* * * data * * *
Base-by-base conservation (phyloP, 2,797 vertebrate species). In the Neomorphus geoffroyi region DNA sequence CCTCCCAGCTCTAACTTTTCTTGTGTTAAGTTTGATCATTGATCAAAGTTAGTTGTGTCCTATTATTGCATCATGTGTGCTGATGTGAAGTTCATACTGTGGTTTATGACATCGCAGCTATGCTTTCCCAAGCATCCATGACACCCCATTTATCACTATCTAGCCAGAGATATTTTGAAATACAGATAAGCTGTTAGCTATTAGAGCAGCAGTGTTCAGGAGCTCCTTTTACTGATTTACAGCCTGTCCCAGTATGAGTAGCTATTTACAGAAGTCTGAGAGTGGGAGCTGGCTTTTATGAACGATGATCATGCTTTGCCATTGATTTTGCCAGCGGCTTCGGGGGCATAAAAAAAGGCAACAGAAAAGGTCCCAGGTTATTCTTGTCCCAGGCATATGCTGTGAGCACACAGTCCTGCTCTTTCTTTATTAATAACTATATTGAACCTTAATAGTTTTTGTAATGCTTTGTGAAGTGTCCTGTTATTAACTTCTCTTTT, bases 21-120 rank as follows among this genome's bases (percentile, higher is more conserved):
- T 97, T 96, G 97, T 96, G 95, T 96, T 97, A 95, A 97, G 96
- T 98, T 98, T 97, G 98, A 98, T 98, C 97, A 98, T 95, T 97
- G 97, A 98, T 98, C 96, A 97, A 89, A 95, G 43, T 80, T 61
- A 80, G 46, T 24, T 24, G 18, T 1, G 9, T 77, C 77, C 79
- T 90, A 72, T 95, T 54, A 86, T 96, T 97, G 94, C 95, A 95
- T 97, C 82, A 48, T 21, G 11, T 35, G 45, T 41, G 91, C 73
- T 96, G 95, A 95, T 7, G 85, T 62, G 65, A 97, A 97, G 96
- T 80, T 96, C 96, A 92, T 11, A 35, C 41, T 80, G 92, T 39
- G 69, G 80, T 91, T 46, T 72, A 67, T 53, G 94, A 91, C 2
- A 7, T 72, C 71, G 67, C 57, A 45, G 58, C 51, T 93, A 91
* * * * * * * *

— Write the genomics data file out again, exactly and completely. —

Base-by-base conservation (phyloP, 2,797 vertebrate species). In the Neomorphus geoffroyi region DNA sequence CCTCCCAGCTCTAACTTTTCTTGTGTTAAGTTTGATCATTGATCAAAGTTAGTTGTGTCCTATTATTGCATCATGTGTGCTGATGTGAAGTTCATACTGTGGTTTATGACATCGCAGCTATGCTTTCCCAAGCATCCATGACACCCCATTTATCACTATCTAGCCAGAGATATTTTGAAATACAGATAAGCTGTTAGCTATTAGAGCAGCAGTGTTCAGGAGCTCCTTTTACTGATTTACAGCCTGTCCCAGTATGAGTAGCTATTTACAGAAGTCTGAGAGTGGGAGCTGGCTTTTATGAACGATGATCATGCTTTGCCATTGATTTTGCCAGCGGCTTCGGGGGCATAAAAAAAGGCAACAGAAAAGGTCCCAGGTTATTCTTGTCCCAGGCATATGCTGTGAGCACACAGTCCTGCTCTTTCTTTATTAATAACTATATTGAACCTTAATAGTTTTTGTAATGCTTTGTGAAGTGTCCTGTTATTAACTTCTCTTTT, bases 21-120 rank as follows among this genome's bases (percentile, higher is more conserved):
- T 97, T 96, G 97, T 96, G 95, T 96, T 97, A 95, A 97, G 96
- T 98, T 98, T 97, G 98, A 98, T 98, C 97, A 98, T 95, T 97
- G 97, A 98, T 98, C 96, A 97, A 89, A 95, G 43, T 80, T 61
- A 80, G 46, T 24, T 24, G 18, T 1, G 9, T 77, C 77, C 79
- T 90, A 72, T 95, T 54, A 86, T 96, T 97, G 94, C 95, A 95
- T 97, C 82, A 48, T 21, G 11, T 35, G 45, T 41, G 91, C 73
- T 96, G 95, A 95, T 7, G 85, T 62, G 65, A 97, A 97, G 96
- T 80, T 96, C 96, A 92, T 11, A 35, C 41, T 80, G 92, T 39
- G 69, G 80, T 91, T 46, T 72, A 67, T 53, G 94, A 91, C 2
- A 7, T 72, C 71, G 67, C 57, A 45, G 58, C 51, T 93, A 91